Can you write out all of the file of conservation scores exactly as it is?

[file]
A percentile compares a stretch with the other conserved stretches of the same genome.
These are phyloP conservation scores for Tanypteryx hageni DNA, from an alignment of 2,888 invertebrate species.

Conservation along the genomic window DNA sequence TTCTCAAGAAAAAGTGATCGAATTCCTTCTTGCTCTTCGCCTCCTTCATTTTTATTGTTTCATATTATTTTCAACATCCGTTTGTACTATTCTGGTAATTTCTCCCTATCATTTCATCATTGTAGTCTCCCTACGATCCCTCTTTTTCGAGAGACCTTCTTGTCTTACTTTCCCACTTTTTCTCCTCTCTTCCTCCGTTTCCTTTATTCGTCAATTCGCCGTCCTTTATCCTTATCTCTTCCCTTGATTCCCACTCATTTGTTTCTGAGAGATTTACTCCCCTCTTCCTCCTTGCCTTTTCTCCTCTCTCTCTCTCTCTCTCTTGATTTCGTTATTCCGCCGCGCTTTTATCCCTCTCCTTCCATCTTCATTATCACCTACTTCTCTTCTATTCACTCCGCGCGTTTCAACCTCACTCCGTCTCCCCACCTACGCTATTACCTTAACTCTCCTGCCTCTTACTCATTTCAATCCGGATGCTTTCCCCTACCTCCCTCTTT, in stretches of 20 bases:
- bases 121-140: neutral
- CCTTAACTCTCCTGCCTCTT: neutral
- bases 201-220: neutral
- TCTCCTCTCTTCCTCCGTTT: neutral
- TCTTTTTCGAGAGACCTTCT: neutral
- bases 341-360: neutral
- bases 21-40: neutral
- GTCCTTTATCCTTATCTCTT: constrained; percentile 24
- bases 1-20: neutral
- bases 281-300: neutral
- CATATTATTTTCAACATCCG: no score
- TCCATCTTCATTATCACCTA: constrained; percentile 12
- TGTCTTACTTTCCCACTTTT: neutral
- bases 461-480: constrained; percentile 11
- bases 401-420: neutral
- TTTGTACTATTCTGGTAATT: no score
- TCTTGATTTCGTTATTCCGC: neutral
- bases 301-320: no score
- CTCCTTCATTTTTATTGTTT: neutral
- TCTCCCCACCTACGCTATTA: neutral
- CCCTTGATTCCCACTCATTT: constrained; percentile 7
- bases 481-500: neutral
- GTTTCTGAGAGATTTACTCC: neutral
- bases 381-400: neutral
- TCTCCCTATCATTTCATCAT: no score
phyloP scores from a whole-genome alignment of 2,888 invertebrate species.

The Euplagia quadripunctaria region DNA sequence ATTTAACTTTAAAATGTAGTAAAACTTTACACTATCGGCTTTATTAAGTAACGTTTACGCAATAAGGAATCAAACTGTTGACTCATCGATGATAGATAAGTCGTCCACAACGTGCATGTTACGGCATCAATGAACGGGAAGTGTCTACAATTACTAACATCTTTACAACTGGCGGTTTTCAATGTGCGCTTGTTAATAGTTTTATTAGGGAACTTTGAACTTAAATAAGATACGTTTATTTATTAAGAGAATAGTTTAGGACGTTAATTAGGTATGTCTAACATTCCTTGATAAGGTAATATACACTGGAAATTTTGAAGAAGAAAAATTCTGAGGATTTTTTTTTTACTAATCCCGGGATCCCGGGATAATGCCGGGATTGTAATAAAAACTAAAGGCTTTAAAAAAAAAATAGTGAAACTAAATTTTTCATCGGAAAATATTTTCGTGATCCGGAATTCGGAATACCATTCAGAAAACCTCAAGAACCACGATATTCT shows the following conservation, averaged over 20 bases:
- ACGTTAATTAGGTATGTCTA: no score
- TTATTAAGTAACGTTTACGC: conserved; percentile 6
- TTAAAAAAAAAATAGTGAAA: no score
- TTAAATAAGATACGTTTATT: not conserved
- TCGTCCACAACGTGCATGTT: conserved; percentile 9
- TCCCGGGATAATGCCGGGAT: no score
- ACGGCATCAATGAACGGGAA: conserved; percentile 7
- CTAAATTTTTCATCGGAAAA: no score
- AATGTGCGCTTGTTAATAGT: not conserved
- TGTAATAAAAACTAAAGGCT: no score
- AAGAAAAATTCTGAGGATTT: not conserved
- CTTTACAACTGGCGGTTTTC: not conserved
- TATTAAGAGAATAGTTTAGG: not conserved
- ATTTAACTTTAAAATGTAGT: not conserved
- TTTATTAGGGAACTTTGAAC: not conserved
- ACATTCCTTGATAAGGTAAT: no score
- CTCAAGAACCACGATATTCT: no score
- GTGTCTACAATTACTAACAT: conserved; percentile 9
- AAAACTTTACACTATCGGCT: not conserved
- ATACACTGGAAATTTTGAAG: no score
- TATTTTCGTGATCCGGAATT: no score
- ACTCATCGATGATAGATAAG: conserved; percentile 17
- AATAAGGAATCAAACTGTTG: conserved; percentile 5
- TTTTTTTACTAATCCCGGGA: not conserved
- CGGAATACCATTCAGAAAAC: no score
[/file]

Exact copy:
A percentile compares a stretch with the other conserved stretches of the same genome.
These are phyloP conservation scores for Tanypteryx hageni DNA, from an alignment of 2,888 invertebrate species.

Conservation along the genomic window DNA sequence TTCTCAAGAAAAAGTGATCGAATTCCTTCTTGCTCTTCGCCTCCTTCATTTTTATTGTTTCATATTATTTTCAACATCCGTTTGTACTATTCTGGTAATTTCTCCCTATCATTTCATCATTGTAGTCTCCCTACGATCCCTCTTTTTCGAGAGACCTTCTTGTCTTACTTTCCCACTTTTTCTCCTCTCTTCCTCCGTTTCCTTTATTCGTCAATTCGCCGTCCTTTATCCTTATCTCTTCCCTTGATTCCCACTCATTTGTTTCTGAGAGATTTACTCCCCTCTTCCTCCTTGCCTTTTCTCCTCTCTCTCTCTCTCTCTCTTGATTTCGTTATTCCGCCGCGCTTTTATCCCTCTCCTTCCATCTTCATTATCACCTACTTCTCTTCTATTCACTCCGCGCGTTTCAACCTCACTCCGTCTCCCCACCTACGCTATTACCTTAACTCTCCTGCCTCTTACTCATTTCAATCCGGATGCTTTCCCCTACCTCCCTCTTT, in stretches of 20 bases:
- bases 121-140: neutral
- CCTTAACTCTCCTGCCTCTT: neutral
- bases 201-220: neutral
- TCTCCTCTCTTCCTCCGTTT: neutral
- TCTTTTTCGAGAGACCTTCT: neutral
- bases 341-360: neutral
- bases 21-40: neutral
- GTCCTTTATCCTTATCTCTT: constrained; percentile 24
- bases 1-20: neutral
- bases 281-300: neutral
- CATATTATTTTCAACATCCG: no score
- TCCATCTTCATTATCACCTA: constrained; percentile 12
- TGTCTTACTTTCCCACTTTT: neutral
- bases 461-480: constrained; percentile 11
- bases 401-420: neutral
- TTTGTACTATTCTGGTAATT: no score
- TCTTGATTTCGTTATTCCGC: neutral
- bases 301-320: no score
- CTCCTTCATTTTTATTGTTT: neutral
- TCTCCCCACCTACGCTATTA: neutral
- CCCTTGATTCCCACTCATTT: constrained; percentile 7
- bases 481-500: neutral
- GTTTCTGAGAGATTTACTCC: neutral
- bases 381-400: neutral
- TCTCCCTATCATTTCATCAT: no score
phyloP scores from a whole-genome alignment of 2,888 invertebrate species.

The Euplagia quadripunctaria region DNA sequence ATTTAACTTTAAAATGTAGTAAAACTTTACACTATCGGCTTTATTAAGTAACGTTTACGCAATAAGGAATCAAACTGTTGACTCATCGATGATAGATAAGTCGTCCACAACGTGCATGTTACGGCATCAATGAACGGGAAGTGTCTACAATTACTAACATCTTTACAACTGGCGGTTTTCAATGTGCGCTTGTTAATAGTTTTATTAGGGAACTTTGAACTTAAATAAGATACGTTTATTTATTAAGAGAATAGTTTAGGACGTTAATTAGGTATGTCTAACATTCCTTGATAAGGTAATATACACTGGAAATTTTGAAGAAGAAAAATTCTGAGGATTTTTTTTTTACTAATCCCGGGATCCCGGGATAATGCCGGGATTGTAATAAAAACTAAAGGCTTTAAAAAAAAAATAGTGAAACTAAATTTTTCATCGGAAAATATTTTCGTGATCCGGAATTCGGAATACCATTCAGAAAACCTCAAGAACCACGATATTCT shows the following conservation, averaged over 20 bases:
- ACGTTAATTAGGTATGTCTA: no score
- TTATTAAGTAACGTTTACGC: conserved; percentile 6
- TTAAAAAAAAAATAGTGAAA: no score
- TTAAATAAGATACGTTTATT: not conserved
- TCGTCCACAACGTGCATGTT: conserved; percentile 9
- TCCCGGGATAATGCCGGGAT: no score
- ACGGCATCAATGAACGGGAA: conserved; percentile 7
- CTAAATTTTTCATCGGAAAA: no score
- AATGTGCGCTTGTTAATAGT: not conserved
- TGTAATAAAAACTAAAGGCT: no score
- AAGAAAAATTCTGAGGATTT: not conserved
- CTTTACAACTGGCGGTTTTC: not conserved
- TATTAAGAGAATAGTTTAGG: not conserved
- ATTTAACTTTAAAATGTAGT: not conserved
- TTTATTAGGGAACTTTGAAC: not conserved
- ACATTCCTTGATAAGGTAAT: no score
- CTCAAGAACCACGATATTCT: no score
- GTGTCTACAATTACTAACAT: conserved; percentile 9
- AAAACTTTACACTATCGGCT: not conserved
- ATACACTGGAAATTTTGAAG: no score
- TATTTTCGTGATCCGGAATT: no score
- ACTCATCGATGATAGATAAG: conserved; percentile 17
- AATAAGGAATCAAACTGTTG: conserved; percentile 5
- TTTTTTTACTAATCCCGGGA: not conserved
- CGGAATACCATTCAGAAAAC: no score